116. Escape

One by one, they squeeze through the half-open door, out into the narrow space between the Sundrance and its outer wall.

The air is cold, but intoxicating, and though the waning moon casts no more than a mere hoarfrost of light over tree and leaf and stone, still the night feels radiant and boundless compared to the stifling confinement of the past hours.

Carefully, slowly, they push the ancient door shut. Stellia locks it, and slips the key into her pocket. Perhaps one day, it will be returned to its place behind the moving stone, though how and when that might be, she cannot imagine.

High above the door and the yews that conceal it, several windows send warm light streaming into the night. Hopefully, none of the friars behind them will decide that this is the time to open one for a breath of fresh air and a look down into the greenery.

“We must hurry,” Frithil admonishes them.

Needlessly. Nevynne has already begun to scale the wall. A short way up, she slips on one of the worn footholds and nearly falls. Only by clinging to the ivy does she manage to steady herself, but the plants tear loose from the masonry with a terribly loud noise, and on top of that, Nevynne lets out a cry of pain as for a moment, her bandaged arm has to support her entire weight.

Stellia glances up at the lit windows, expecting to hear one or more being unlatched and to see curious faces peering down. But the windows remain closed, and soon Nevynne straddles the wall, though still wincing in pain. A moment later, she vanishes, and Stellia hears only the faintest noise of her descent on the other side.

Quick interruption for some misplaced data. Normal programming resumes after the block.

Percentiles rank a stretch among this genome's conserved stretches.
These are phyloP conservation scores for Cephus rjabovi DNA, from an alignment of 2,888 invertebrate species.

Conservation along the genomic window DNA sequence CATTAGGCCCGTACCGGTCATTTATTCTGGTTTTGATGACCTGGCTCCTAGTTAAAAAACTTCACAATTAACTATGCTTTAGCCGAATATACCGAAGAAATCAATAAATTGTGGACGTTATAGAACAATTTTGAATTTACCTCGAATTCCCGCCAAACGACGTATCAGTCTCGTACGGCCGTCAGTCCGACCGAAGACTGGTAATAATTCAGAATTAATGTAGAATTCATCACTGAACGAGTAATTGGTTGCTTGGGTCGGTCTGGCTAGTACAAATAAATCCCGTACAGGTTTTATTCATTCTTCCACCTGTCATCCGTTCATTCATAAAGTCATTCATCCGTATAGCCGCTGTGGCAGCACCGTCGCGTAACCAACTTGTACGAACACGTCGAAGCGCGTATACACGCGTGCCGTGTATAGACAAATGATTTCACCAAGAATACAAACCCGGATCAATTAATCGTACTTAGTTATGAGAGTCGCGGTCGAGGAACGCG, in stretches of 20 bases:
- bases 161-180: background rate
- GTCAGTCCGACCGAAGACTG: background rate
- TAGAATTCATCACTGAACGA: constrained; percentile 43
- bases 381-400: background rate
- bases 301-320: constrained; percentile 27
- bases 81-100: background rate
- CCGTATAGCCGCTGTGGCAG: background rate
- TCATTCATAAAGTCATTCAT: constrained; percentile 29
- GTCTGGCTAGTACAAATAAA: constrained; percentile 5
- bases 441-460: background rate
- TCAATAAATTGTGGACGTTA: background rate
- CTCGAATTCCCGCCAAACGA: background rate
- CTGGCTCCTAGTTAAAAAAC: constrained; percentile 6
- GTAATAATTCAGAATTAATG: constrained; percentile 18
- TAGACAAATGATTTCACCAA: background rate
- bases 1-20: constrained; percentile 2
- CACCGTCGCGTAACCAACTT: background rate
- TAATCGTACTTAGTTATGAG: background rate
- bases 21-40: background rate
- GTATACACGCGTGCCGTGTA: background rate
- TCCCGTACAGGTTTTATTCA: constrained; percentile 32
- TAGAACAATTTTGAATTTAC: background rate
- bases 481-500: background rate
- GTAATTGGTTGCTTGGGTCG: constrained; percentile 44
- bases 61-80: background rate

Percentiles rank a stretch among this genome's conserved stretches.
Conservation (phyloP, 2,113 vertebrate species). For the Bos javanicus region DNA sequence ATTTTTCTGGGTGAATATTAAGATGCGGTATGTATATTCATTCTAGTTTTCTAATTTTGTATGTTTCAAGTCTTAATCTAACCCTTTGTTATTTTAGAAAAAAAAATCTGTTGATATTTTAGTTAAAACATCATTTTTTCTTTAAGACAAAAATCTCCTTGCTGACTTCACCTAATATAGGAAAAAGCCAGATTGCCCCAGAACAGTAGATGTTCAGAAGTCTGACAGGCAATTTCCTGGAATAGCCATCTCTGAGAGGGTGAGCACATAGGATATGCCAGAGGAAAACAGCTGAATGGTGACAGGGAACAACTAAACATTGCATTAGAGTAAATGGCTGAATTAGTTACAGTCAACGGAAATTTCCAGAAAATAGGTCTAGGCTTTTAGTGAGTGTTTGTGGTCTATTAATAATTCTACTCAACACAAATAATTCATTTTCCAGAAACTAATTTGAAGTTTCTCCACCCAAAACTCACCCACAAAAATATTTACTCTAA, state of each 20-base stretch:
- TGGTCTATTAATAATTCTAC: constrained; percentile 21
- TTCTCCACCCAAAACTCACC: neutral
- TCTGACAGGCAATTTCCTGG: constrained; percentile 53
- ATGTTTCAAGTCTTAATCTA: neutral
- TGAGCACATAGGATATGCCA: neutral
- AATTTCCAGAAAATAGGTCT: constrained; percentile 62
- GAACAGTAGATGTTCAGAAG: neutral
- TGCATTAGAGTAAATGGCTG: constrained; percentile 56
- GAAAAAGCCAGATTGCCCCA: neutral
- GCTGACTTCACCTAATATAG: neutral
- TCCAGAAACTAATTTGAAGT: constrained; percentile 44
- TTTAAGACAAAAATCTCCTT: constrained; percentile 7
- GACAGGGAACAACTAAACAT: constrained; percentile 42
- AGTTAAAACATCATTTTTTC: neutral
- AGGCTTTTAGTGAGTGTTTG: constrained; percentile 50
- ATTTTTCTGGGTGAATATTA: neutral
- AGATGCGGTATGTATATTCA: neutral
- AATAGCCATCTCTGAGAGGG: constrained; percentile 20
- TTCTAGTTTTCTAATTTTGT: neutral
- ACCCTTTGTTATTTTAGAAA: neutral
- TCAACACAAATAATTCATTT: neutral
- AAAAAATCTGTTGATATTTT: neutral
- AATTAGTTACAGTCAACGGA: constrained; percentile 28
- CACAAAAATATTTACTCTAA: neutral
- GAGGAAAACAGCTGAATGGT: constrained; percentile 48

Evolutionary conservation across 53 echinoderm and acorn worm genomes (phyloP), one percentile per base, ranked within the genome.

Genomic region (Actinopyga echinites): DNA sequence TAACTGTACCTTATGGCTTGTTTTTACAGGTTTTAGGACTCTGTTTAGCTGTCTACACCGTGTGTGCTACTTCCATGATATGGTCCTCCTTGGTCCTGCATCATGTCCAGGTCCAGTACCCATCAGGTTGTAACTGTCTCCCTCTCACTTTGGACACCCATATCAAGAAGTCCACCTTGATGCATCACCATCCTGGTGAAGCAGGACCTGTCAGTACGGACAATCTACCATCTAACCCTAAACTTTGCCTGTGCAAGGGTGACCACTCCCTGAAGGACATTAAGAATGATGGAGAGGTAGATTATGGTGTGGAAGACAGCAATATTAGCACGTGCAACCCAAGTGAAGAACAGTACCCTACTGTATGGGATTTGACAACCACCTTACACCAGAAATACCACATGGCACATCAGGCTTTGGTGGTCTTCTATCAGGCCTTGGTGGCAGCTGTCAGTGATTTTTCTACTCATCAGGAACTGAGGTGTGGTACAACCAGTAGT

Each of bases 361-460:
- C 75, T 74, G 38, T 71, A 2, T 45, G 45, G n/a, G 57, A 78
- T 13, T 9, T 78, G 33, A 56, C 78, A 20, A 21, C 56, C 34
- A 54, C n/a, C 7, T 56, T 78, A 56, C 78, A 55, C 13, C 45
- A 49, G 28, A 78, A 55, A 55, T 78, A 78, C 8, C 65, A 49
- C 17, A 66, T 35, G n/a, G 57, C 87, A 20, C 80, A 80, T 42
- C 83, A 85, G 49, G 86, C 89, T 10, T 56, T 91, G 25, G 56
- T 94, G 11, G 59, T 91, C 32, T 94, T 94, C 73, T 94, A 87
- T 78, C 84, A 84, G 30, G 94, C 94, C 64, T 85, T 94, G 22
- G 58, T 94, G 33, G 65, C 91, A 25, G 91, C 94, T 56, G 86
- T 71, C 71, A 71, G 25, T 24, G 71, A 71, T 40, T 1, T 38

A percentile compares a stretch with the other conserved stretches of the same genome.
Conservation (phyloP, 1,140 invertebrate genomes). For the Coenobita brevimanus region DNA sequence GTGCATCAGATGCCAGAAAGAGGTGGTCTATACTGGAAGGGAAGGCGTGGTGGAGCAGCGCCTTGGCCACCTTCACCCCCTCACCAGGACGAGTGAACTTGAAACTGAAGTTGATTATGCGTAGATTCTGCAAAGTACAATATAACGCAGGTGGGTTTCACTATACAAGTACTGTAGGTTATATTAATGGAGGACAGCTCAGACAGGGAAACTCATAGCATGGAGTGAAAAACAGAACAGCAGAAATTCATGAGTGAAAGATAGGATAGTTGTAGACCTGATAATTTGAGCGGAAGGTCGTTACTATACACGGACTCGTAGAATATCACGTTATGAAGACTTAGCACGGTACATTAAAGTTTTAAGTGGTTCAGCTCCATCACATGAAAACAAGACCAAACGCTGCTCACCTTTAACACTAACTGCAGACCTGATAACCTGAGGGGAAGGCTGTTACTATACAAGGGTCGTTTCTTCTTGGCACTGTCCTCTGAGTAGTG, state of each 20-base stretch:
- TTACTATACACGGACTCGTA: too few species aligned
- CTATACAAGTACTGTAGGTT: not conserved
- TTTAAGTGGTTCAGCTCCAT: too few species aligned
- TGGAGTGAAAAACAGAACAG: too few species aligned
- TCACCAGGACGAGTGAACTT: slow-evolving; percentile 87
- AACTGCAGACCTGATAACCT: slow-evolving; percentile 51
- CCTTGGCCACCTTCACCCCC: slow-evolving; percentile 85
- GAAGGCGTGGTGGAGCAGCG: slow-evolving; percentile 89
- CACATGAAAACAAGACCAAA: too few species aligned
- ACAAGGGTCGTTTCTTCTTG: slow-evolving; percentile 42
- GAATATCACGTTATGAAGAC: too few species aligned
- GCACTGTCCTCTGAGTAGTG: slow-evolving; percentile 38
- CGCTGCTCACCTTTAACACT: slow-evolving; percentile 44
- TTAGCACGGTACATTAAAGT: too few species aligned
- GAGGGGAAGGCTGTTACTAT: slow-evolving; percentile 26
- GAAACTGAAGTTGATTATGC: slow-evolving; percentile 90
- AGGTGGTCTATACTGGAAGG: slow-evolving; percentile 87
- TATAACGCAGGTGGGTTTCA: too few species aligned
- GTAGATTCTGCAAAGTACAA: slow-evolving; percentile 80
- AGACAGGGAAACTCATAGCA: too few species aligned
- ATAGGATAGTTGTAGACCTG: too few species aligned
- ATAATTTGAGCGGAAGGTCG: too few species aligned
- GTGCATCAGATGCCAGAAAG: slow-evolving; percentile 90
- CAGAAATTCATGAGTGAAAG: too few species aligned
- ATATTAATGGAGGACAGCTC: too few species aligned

“You go next,” Frithil says.

The footholds are worn smooth by centuries of rain and snow and clinging ivy. As Stellia tries to scale the first one, she is not at all sure she can manage the ascent. But the only other choice is to remain in the Sundrance, and that thought alone helps her summon the courage and agility needed to climb the wall. At the top, she finds that it is crowned with fierce spikes of black iron she did not see from below, and though she feels terribly exposed at this high perch, she needs to take her time lest her garments—or worse, one of her limbs—get caught on them.

Balancing herself on that grim crest, she realizes how high the wall truly is. Worse, the ground on the outer side is even further down; five grown men standing on each other’s shoulders there could not reach the top. Dizziness seizes her, and she is afraid that she will fall. But a moment later, she has passed the iron spikes, and swiftly, too swiftly at times, she descends toward the ground where Nevynne is already waiting, still clutching her wounded arm.

At last Brother Frithil’s head appears above the wall. Stellia hears the sound of cloth ripping as he climbs down. But the friar does not hesitate in his descent, and aside from a long tear in his habit, he reaches the ground unharmed.

They stand in a forest of tall pines that stretch into the darkness in every direction, marching in steep processions up the mountainside. A sharp wind stirs the branches high above. Underneath the trees, no trail or track is to be seen. They need to move, to put distance between themselves and the Sundrance, and to find Ansil and Till. But right now, Stellia is not even sure which way she should direct her very next step.

She shivers, suddenly and painfully aware that none of them were able to bring their coats—to say nothing of the cozy bedrolls, their provisions, and of course the horses. Nevynne and Frithil, too, have wrapped their arms around themselves and shift from foot to foot. If they want to keep warm at all, they will have to start walking.

“We are free of the Sundrance’s walls,” Nevynne says. “Now show us the road to Fora Tanni, friar.”

NEXT: Despair


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